WASHINGTON, December 3, 2020 — The Center for Biological Diversity released transition recommendations today detailing key actions the incoming Biden administration can take to address the extinction crisis and climate change without waiting on a divided Congress.
The report starts by recommending that President Biden rescind every single Trump executive order and other unilateral policy enacted by Trump’s political appointees. Then, it says, the administration should enact ambitious new regulations that go further than any presidents have to date, including when Biden was vice president.
“President-elect Biden said his administration wouldn’t just tinker around the edges, but instead would lock in progress no future president can roll back. Our recommendations are a roadmap for doing exactly that,” said Brett Hartl, government affairs director at the Center. “By declaring that both the climate and extinction crises are true national emergencies and then acting accordingly, we can ensure our planet remains vibrant for generations to come.”
Today’s recommendations cover five key areas: cracking down on corruption and the influence of corporate polluters, addressing the climate crisis, protecting environmental and human health from dangerous chemicals, restoring abundant wildlife populations and strengthening safeguards for public lands.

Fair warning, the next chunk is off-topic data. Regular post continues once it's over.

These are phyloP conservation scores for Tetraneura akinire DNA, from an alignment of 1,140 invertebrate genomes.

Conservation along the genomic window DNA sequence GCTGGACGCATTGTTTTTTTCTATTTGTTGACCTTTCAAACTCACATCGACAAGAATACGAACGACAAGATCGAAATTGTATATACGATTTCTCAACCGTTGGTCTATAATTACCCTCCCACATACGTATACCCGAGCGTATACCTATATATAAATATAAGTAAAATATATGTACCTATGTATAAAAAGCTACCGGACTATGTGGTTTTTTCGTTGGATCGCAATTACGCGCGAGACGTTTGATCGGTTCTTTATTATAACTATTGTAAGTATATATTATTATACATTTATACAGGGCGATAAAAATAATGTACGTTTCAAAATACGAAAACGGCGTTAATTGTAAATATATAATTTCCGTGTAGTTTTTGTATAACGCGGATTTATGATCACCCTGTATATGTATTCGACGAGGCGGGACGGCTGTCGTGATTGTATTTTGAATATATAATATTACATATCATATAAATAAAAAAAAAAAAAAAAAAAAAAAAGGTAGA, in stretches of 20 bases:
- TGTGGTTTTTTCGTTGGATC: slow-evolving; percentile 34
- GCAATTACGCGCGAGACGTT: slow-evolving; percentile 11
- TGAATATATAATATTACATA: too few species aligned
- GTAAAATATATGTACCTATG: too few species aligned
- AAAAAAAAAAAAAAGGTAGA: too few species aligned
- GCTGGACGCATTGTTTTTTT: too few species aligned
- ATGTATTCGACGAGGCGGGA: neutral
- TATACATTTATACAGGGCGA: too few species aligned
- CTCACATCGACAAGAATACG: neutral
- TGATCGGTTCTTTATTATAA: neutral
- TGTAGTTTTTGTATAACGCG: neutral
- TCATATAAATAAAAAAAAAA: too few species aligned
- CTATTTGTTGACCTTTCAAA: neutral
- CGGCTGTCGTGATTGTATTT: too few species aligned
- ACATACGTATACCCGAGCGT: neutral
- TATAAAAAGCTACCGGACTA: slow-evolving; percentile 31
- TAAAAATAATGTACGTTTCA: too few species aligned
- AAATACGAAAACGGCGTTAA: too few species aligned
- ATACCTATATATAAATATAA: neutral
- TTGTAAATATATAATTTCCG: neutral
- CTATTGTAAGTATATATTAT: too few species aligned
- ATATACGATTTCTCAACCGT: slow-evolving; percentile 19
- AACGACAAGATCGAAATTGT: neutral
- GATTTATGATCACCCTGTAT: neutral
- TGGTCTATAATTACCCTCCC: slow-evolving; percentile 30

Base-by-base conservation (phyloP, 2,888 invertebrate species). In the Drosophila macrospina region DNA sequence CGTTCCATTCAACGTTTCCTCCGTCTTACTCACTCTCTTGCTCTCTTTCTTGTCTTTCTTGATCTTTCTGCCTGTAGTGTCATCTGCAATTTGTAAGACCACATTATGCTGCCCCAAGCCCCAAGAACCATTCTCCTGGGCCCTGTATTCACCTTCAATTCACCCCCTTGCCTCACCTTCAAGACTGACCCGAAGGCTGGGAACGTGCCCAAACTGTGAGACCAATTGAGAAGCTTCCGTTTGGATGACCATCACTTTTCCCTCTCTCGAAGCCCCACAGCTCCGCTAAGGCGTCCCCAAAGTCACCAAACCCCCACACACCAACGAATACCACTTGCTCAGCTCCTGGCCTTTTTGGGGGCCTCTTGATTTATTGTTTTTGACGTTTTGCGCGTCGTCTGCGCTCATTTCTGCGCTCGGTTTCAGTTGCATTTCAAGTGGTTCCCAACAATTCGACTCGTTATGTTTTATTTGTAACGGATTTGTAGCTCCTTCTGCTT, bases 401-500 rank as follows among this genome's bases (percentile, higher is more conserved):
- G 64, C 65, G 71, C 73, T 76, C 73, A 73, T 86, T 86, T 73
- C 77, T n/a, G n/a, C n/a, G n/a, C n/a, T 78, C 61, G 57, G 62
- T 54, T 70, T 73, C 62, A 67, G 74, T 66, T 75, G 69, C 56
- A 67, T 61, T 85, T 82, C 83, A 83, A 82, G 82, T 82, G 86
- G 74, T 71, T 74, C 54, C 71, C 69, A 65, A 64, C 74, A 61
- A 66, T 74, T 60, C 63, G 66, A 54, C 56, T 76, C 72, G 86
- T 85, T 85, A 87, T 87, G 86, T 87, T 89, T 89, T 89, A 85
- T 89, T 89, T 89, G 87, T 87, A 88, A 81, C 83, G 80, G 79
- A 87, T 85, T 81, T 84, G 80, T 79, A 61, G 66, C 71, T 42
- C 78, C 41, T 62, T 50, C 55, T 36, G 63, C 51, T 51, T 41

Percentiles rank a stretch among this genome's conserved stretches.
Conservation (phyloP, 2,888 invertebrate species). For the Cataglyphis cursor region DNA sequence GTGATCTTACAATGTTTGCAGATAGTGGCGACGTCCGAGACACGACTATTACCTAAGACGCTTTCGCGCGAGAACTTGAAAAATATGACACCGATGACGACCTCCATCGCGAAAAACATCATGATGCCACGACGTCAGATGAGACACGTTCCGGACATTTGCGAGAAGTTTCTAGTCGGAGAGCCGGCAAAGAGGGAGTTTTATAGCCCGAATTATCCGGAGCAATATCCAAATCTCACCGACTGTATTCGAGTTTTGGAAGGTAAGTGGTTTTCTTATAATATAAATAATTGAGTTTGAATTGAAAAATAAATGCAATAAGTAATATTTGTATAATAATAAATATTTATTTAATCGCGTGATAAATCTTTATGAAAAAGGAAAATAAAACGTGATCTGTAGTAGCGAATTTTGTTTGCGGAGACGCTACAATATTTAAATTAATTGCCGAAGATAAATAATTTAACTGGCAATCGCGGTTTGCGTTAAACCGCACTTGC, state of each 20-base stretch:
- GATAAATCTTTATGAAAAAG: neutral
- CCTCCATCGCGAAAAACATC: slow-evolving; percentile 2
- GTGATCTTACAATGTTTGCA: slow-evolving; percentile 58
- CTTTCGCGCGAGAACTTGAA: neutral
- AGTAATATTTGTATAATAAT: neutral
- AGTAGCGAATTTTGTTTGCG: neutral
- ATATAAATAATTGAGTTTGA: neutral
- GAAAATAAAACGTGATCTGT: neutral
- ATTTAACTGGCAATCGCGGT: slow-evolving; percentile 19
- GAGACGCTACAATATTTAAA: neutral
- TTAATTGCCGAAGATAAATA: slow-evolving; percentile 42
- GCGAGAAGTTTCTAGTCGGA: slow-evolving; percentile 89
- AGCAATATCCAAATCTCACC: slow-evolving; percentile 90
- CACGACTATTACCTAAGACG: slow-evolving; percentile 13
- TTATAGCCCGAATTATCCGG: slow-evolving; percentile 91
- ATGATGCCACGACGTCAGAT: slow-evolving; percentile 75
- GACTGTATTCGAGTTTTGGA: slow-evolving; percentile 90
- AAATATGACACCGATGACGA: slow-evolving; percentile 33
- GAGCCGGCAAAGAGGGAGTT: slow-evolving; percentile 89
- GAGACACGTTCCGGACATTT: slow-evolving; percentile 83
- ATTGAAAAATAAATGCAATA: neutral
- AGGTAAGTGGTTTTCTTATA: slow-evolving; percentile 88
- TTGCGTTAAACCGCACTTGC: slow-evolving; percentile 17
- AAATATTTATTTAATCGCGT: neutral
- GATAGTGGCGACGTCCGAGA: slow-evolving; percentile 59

The recommendations urge the incoming president to declare that both the climate crisis and the extinction crisis are national emergencies under the National Emergencies Act of 1976. That would unlock additional powers for every agency in the executive branch to devote resources to these crises.
The U.S. Fish and Wildlife Service is urged to implement a 100% traceability program for all wildlife trade to reduce the risks of another pandemic. The Service should also fully use the Pelly Amendment to impose sanctions on nations that flout international wildlife trade laws.
Recommendations to the Environmental Protection Agency include a complete revamp of programs to consider endangered species when setting pollution limits. That’s something the agency has never done, but it would result in far more protective pollution safeguards across the board.
“If the pandemic has taught us anything, it’s that we must fundamentally reset our relationship with wildlife and the natural world,” said Hartl. “If we protect the planet’s most imperiled species, we’ll take care of people too. Their protection will give us cleaner air and water and less risk of another zoonotic pandemic sweeping across the globe.”